Starting a successful business requires pre-planning. There are many factors investors must consider when establishing a business in Australia.
Before starting a business, it is necessary to become acquainted with the Australian market. This means you need to know who your customers are, the nature of your industry and also who your competitors are. This will help to create a framework around which you can build your business.Business structure
There are four types of business structures in Australia and you can choose any of these when establishing your business. These include sole trader, partnership, trust and company. The selection can be made based on which structure best suits your business requirements. The structure of the business will determine the licenses that are needed and will also influence the taxation and legal requirements.
Sole trader: This is the most widely used and simplest type of business structure. The owner retains complete control of the business and there is no division between business and personal assets. As a sole trader, you are required to pay income tax at personal tax rates.
Partnership: A partnership involves two or more individuals entering into a business together for the purpose of making profit. The partners are in ownership of all business assets and are responsible for all liabilities. It is advisable to seek professional help when drawing up a partnership agreement.
Company: A company can hold assets in its own name and is considered to be a separate legal entity. The shareholders are the owners of the company. Directors are responsible for running the company, although they may also be shareholders.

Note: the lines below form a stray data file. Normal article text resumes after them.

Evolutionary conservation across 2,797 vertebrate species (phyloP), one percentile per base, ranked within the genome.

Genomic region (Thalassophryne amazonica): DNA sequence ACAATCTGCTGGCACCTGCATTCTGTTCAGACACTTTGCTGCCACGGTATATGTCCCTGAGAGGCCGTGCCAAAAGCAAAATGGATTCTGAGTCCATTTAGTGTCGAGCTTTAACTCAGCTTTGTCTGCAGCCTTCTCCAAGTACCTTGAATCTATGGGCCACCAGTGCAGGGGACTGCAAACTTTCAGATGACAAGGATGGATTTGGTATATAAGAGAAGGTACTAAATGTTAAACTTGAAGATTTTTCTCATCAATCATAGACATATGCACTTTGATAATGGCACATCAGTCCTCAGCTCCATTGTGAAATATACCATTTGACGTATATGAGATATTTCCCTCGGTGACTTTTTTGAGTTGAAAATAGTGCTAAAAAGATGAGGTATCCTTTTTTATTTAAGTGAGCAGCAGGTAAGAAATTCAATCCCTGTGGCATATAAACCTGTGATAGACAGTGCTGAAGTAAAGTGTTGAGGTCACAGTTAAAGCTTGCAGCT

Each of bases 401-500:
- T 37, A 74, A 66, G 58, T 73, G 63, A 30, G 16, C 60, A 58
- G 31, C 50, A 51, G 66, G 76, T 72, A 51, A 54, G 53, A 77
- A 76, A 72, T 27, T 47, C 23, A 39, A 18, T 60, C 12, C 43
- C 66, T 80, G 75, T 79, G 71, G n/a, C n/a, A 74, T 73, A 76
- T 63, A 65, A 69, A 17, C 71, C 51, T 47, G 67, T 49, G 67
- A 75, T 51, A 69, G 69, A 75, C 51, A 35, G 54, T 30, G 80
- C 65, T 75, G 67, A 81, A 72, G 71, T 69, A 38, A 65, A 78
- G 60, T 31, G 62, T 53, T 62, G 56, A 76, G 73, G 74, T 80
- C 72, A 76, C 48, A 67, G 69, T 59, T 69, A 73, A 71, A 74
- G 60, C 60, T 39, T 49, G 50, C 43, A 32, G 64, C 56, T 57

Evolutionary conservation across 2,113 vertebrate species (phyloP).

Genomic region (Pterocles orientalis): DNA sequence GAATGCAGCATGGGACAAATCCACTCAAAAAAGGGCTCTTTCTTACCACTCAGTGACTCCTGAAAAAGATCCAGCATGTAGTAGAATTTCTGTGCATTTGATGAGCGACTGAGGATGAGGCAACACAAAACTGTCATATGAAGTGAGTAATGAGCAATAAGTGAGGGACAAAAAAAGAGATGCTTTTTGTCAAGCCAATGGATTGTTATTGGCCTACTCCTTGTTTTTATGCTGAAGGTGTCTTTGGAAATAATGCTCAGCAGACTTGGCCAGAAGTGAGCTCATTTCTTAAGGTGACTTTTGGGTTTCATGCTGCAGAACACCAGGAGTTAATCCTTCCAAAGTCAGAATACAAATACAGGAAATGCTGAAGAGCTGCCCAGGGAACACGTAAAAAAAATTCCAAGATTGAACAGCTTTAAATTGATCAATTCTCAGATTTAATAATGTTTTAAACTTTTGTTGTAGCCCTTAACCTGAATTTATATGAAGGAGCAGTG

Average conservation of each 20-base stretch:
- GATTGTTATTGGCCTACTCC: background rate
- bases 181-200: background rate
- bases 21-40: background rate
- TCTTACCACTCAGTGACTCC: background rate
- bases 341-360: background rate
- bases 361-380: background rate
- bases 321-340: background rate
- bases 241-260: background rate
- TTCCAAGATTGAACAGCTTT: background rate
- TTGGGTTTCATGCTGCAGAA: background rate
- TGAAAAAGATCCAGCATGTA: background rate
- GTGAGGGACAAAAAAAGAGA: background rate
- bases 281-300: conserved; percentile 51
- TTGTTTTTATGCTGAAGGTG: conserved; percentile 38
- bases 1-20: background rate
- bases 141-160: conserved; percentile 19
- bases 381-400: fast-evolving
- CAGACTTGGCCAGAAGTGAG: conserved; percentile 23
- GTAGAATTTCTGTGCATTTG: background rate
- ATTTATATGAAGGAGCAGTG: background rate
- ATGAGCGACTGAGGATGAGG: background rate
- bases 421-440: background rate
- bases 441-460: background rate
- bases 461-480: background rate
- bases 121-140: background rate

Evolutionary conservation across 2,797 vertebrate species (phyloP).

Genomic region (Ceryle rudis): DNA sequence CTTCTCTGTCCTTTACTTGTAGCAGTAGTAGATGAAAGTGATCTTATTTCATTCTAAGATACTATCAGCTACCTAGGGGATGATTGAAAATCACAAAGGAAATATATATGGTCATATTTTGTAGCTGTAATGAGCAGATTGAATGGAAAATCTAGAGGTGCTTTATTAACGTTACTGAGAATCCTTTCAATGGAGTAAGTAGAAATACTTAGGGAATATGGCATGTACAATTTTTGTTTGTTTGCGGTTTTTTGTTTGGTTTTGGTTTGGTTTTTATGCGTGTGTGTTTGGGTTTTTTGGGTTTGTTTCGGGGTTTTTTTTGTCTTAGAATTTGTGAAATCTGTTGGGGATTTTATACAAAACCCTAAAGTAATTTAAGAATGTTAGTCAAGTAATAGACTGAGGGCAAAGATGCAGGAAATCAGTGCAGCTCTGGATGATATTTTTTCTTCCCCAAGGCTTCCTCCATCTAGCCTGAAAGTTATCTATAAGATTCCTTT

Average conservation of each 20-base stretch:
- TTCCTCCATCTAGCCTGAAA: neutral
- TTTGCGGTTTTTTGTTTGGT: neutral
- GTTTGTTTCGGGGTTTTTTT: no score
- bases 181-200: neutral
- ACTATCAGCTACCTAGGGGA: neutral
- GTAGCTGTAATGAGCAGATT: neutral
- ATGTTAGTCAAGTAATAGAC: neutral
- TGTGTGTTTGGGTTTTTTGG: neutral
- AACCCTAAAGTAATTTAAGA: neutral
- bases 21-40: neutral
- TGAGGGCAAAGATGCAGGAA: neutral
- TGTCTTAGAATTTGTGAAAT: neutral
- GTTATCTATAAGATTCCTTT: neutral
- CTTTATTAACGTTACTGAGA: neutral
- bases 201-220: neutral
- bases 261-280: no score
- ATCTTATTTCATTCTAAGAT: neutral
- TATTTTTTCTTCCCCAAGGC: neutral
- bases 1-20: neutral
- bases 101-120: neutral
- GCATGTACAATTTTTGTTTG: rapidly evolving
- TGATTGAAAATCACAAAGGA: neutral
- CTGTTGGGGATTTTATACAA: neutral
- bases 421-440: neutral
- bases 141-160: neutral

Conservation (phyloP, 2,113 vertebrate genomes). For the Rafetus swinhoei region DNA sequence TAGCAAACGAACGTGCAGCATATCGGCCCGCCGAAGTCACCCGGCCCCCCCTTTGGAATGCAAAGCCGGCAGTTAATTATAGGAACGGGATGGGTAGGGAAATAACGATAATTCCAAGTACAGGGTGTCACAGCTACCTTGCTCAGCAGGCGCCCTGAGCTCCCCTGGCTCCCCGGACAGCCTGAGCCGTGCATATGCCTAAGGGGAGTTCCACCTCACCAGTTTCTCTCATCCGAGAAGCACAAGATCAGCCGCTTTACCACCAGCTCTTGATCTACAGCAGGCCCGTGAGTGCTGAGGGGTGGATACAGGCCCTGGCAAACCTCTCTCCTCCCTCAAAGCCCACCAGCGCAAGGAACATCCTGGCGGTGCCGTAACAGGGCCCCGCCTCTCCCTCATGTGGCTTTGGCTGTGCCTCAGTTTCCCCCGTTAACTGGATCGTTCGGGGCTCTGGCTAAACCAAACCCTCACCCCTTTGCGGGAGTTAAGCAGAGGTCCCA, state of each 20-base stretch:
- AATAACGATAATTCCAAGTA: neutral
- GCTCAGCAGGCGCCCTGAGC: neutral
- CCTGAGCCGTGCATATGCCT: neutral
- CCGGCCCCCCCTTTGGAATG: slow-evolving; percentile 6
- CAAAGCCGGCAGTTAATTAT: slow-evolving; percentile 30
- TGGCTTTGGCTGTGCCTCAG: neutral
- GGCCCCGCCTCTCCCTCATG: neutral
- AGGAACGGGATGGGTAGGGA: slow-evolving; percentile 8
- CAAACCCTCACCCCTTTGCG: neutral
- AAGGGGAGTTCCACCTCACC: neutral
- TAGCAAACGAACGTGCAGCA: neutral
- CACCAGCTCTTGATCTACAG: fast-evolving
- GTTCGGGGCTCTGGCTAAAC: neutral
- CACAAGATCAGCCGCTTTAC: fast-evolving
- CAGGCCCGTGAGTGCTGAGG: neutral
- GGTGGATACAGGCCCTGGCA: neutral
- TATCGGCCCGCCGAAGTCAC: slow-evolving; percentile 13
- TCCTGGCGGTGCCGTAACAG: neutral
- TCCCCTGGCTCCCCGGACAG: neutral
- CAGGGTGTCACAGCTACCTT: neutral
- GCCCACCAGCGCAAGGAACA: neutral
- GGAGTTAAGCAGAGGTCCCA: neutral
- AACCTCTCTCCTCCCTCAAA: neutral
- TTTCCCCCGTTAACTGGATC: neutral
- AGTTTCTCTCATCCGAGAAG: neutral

Trust: In a trust, a company or individual (trustee) conducts business on behalf of the beneficiaries of the trust. This structure is commonly used in family business wherein every family member can become a beneficiary without being involved in running the business.
You can choose to set up a home-based business or lease or buy commercial premises. The state, territory and local governments in Australia are responsible for the lease or purchase of commercial property. The regulations, environmental assessments and approvals may vary from one region to another. The benefit of leasing is that it does not require any major capital investment for the premises. But some small business may find it more cost-effective to buy a property.
Australian stock exchange
The Australian Securities Exchange (ASX) is the main stock exchange in Australia and both Australian and international companies can apply for listings. Companies must meet the requirements laid down in the stock exchange listing rules in order to obtain a listing. Getting listed on the ASX is an advantage because the Australian stock market is vibrant and modern and trading opportunities are available round-the-clock.
Companies can protect their name from being used by other companies by registering a trademark and domain main.
Businesses in Australia must comply with various Australian Taxation Office (ATO) requirements. This involves obtaining specific registrations, reporting your income and expenses, and also maintaining business records. Knowledge of which business expenses can be claimed and which tax concessions you are eligible for can help to reduce excess expenditure.
The structure of your business will determine your tax obligations and the amount of tax payable to the ATO. It will also determine the registrations required by the taxation office. Small businesses generally require the following registrations;
– Tax file number (TFN) – The ATO is able to administer tax with the help of this unique number, which is issued to individuals or companies.
– Australian business number (ABN) – This 11-digit number serves as identification during business dealings with the tax office, government agencies and other companies.
– Goods and services tax (GST) – GST is a tax of 10 percent that is applied on most goods and services sold or purchased in Australia.
– Pay as you go (PAYG) withholding – The PAYG withholding system is used to withhold amounts from payments to employees and businesses so that their annual tax liabilities can be met.
The ATO issues a business activity statement (BAS) to businesses based on their registrations by which they can report and pay tax obligations. With this statement, one can make a single payment for all your tax obligations for each reporting period